What is this desire
Will it burn and consume
Will it stoke and feed
Dharma, Artha, Kama, Moksha are the purusharthas or four goals of human life and living. Each stage of life, roughly estimated at 25 years was meant to be devoted to one of the goals in that order to maintain harmony in the individual and society. Essentially, it was to keep a time and place for all aspects of being human. In the context of our diminished times, they can be split into 20 year blocks and it will still remain true. Go explore.
I met a dog on the trail today, a bounding bundle of joy who demanded love and gave it abundantly in wet doggy licks. Just the pick me up I needed. It was a bleak day and a walk seemed to be the only way to salvage something out of it. There’s no one at the time save a bunch of cricket crazy young men in a couple of clearings. So, I had the whole trail pretty much to myself.
It feels like a precious gift, this access to a patch of wild where the city fades away just a couple of hundred metres into the woods. Once I’m in the heart of this land, my life outside of it disappears and I don’t think much. It’s a sensorial experience of intoxicating wood smells, bird song, stray dog sightings and so on. In such a setting, there is no urgency of deadlines or meetings. Just a full sense of presence. I’m looking forward to getting to know the trail and its whimsies over the next few months.
Today, I hung on a branch and swung like a child, picked up a dried stick and swished it around and finally threw it as far as I could. Childlike thrills. Why do we stop playing as adults? Anyway, I walked for an hour and tentatively ran a few hundred metres in installments and the voice in my head automatically kicked in about the cadence, arms yada yada even as the rational part of my being told me to not mess up the knee. If I got hurt or couldn’t walk, it wouldn’t be easy to get back.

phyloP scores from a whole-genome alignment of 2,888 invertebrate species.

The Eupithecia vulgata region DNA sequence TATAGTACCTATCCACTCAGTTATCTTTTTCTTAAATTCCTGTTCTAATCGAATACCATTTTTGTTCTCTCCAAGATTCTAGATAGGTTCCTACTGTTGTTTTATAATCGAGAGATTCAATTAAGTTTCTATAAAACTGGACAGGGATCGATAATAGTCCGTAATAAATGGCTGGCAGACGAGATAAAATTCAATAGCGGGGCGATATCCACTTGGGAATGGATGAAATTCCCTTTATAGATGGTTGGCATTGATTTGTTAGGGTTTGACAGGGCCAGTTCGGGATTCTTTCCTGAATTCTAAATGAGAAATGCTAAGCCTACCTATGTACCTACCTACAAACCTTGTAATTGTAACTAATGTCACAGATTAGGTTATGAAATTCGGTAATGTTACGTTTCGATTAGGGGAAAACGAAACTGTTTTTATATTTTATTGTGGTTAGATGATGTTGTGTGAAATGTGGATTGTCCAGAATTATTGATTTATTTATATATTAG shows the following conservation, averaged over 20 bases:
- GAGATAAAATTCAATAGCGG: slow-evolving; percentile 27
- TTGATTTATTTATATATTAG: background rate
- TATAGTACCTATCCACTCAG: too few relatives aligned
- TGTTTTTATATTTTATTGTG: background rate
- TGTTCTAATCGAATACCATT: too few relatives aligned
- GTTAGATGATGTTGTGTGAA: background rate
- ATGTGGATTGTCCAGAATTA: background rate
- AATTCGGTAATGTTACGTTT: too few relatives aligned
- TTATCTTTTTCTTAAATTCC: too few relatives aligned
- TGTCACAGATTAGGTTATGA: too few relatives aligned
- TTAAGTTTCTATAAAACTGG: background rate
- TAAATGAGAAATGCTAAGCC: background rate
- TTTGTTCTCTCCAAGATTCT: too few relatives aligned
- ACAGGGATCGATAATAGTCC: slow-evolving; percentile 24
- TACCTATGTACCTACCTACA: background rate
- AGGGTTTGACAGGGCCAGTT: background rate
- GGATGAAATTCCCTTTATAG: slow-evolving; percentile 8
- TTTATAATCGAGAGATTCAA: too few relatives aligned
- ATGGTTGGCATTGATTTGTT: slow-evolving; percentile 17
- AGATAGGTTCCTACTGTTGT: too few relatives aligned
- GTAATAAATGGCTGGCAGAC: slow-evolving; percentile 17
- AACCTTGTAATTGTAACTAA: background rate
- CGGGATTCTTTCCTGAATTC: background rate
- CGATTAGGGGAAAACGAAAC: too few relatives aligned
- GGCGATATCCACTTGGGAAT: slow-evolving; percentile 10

Long story short, the woman who entered the woods wasn’t the one who came out. I felt rejuvenated and had a spring in my step. On my way back home, I also found a coconut seller and quenched my thirst with sweet tasting coconut water. Sometimes, all you need to do is wander in the woods.
A Tuesday morning spent in the company of an old shoe box with even older letters and cards.
This was written on a folded piece of paper by a friend who is a star herself. She was one of my early correspondents as I discovered how fragile and difficult adulting can be. Back then, the term didn’t exist but the suffering was real.